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  • Molecular simulations are carried out to elucidate the differences in the properties of the commercial fibers Kevlar 29, Kevlar 49 and Kevlar 149, which are manufactured under different processing conditions, and are composed of poly(p-phenylene teraphthalamide) (PPTA). In going from Kevlar 29 to Kevlar 49 to Kevlar 149, the axial Young`s modulus increases significantly and the torsion modulus decreases significantly, while the compressive strength stays roughly the same. Previous investigators have shown that the increase in the Young`s modulus arises from increased axial orientation. The present paper addresses the torsion modulus and compressive strength of the fibers.
  • The hydrolytic degradation of Kevlar 49 fibers and the principal parameters that control this degradation are presented. Hydrolytic chain scission of the amide linkage and corresponding fiber strength deterioration are considered in terms of RH, time, temperature and stress level. The rates of hydrolytic degradation at 100% RH in the 100 to 200/sup 0/C range are reported. The estimated rates of fiber degradation in various service environment conditions are also reported and shown not to be serious. The impurities present in Kevlar 49 fibers and their effect on hydrolytic degradation are also discussed. In addition, the aging of Kevlar 49more » fibers as a result of exposure to uv and stress are reviewed.« less
  • Fracture-topography and stress-optical-microscopy are utilized to study the deformation and failure modes of Kevlar 49 fibers and their epoxy composites. Fracture topographies of bare yarns, composite strands, and pressure vessels reveal Kevlar 49 fibers fail in tension by axially splitting 20 to 50 times their diameter D (20 to 50D) along their lengths. This type of fiber failure involves shear-induced microvoid growth throughout the fiber which occurs principally along the fiber axis, followed by macroscopic crack propagation through such microscopic crack propagation through such microvoids. Fiber splitting in the fracture of single filaments is < 5D because of the absencemore » of external shear stresses. The topographies observed in fractured single filaments are described in terms of longitudinal and transverse fiber crack propagation paths in the fiber skin and core. Hydrolytically-degraded Kevlar 49 fibers exhibit lower fiber split lengths in composites. There is a correlation between the percentage of fibers that exhibit transverse failure without splitting and the composite strength. Stress-optical-microscopy studies of the deformation and failure processes of simple composite laminates are reported as a function of laminate geometry, temperature, and fiber surface treatment.« less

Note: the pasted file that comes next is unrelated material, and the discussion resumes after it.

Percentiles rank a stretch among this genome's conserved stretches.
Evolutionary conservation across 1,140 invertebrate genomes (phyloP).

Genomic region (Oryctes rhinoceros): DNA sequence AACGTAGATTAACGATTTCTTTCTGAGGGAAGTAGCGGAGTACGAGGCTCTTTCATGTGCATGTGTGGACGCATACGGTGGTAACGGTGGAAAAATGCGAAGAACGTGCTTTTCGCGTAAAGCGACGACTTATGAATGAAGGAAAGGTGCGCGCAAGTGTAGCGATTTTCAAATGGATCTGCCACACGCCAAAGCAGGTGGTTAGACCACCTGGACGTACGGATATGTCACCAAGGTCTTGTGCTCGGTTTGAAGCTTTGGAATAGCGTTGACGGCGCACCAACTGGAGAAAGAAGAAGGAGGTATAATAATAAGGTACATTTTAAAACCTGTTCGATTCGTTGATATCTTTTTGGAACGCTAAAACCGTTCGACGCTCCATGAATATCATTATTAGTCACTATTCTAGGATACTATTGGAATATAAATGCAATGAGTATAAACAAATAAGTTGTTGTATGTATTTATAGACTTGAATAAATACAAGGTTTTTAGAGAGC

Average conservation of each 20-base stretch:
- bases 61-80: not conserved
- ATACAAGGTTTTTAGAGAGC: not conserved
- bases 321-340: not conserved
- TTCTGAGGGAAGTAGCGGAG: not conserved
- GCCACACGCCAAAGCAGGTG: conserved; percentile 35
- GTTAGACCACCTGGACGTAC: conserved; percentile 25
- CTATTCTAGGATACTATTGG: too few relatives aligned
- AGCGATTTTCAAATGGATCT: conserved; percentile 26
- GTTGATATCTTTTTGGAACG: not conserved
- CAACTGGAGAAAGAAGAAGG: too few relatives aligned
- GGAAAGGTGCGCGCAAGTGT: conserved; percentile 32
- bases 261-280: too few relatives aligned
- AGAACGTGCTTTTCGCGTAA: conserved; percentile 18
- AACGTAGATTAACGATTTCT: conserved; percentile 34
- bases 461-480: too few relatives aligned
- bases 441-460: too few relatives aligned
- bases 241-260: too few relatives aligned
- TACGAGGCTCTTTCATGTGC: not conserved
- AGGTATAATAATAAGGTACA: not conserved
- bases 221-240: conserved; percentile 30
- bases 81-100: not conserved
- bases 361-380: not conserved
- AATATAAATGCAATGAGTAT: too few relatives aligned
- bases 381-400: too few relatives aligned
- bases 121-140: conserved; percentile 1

• The impurities in Kevlar 49 fibers (poly(p-phenylene terephthalamide)PPTA) are reported and discussed in terms of the fiber fabrication processes. These impurities were monitored by inductively coupled plasma emission and optical emission spectroscopy. The principal impurities Na/sub 2/SO/sub 4/ and total S were analyzed chemically. From these chemical analyses together with C, N, H elemental analyses we show that there are 1.5 wt % impurities present in Kevlar 49 fibers of which approx. 50% are in the form of Na/sub 2/SO/sub 4/ and the remainder probably in the form of benzene sulfonic -SO/sub 3/H PPTA side groups. There are 3 ofmore » these acid groups per each PPTA macromolecule. Organic impurities, such as terephthalic acid are discussed in the light of degradation studies of PPTA-H/sub 2/SO/sub 4/ spinning dopes. Electron microprobe x-ray spectroscopy and laser-induced damage studies were utilized to investigate the distribution of impurities through the fiber cross-section. The distribution of impurities throughout the fiber are determined by the fiber fabrication processes and are discussed at the microscopic and molecular level. The defects caused by these impurities and their effect on the deformation and failure modes are also considered. 22 references, 3 tables.« less